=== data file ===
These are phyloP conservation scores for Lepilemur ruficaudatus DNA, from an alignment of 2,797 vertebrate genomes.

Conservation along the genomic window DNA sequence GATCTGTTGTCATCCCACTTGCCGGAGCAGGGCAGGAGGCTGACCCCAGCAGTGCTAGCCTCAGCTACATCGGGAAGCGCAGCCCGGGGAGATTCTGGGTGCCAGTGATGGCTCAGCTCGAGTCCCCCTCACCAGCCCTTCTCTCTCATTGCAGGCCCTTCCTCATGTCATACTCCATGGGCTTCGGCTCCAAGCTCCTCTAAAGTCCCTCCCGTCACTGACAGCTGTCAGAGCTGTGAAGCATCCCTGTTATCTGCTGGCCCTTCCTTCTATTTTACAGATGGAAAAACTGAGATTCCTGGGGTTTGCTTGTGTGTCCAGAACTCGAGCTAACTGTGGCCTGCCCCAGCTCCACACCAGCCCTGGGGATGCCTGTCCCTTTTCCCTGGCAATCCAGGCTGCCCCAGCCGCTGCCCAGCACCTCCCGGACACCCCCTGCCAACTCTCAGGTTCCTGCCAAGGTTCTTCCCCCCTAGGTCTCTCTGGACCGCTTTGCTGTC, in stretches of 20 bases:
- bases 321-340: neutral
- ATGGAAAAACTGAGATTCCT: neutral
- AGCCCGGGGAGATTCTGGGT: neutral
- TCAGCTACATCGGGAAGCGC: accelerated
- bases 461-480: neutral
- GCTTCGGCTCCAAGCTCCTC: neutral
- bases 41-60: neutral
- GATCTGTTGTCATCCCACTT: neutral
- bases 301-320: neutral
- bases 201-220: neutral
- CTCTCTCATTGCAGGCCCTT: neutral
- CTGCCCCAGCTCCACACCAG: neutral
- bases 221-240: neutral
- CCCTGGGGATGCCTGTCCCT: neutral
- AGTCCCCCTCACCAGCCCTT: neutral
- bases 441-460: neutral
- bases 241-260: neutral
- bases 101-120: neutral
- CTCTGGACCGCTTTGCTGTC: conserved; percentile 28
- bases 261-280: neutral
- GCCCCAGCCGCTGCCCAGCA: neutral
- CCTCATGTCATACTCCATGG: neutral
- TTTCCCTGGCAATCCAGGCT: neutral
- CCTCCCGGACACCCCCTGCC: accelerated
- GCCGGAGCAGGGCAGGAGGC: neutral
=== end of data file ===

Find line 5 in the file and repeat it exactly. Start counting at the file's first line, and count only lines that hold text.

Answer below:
- AGCCCGGGGAGATTCTGGGT: neutral